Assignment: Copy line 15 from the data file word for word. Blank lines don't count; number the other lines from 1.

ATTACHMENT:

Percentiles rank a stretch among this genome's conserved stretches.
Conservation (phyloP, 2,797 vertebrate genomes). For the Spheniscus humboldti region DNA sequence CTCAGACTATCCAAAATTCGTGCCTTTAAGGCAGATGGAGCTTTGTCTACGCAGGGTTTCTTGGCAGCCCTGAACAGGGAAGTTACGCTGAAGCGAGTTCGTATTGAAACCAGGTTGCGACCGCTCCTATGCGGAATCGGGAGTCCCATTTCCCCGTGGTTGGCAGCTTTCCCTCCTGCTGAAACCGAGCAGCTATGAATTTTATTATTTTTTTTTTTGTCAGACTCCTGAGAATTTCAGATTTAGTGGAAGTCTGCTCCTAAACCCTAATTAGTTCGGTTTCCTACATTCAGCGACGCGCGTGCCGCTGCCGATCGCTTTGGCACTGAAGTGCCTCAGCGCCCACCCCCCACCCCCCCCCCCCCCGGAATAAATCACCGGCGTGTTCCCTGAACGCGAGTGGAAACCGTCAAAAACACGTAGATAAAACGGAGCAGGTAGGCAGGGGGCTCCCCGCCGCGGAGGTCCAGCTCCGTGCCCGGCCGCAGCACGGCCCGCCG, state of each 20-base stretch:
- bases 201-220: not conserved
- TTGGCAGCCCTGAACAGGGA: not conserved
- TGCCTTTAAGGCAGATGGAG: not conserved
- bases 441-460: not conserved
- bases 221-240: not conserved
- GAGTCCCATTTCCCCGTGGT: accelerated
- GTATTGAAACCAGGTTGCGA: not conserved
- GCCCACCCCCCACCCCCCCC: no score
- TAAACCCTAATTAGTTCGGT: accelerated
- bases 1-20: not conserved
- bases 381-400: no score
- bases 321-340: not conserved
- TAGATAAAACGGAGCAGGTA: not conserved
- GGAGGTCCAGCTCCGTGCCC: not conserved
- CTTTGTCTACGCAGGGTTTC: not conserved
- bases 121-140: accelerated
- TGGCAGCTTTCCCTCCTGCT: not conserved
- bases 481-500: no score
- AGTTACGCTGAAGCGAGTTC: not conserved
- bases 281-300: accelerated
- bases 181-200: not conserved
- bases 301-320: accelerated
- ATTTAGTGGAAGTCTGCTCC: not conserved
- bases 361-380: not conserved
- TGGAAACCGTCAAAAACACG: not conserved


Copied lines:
- TAGATAAAACGGAGCAGGTA: not conserved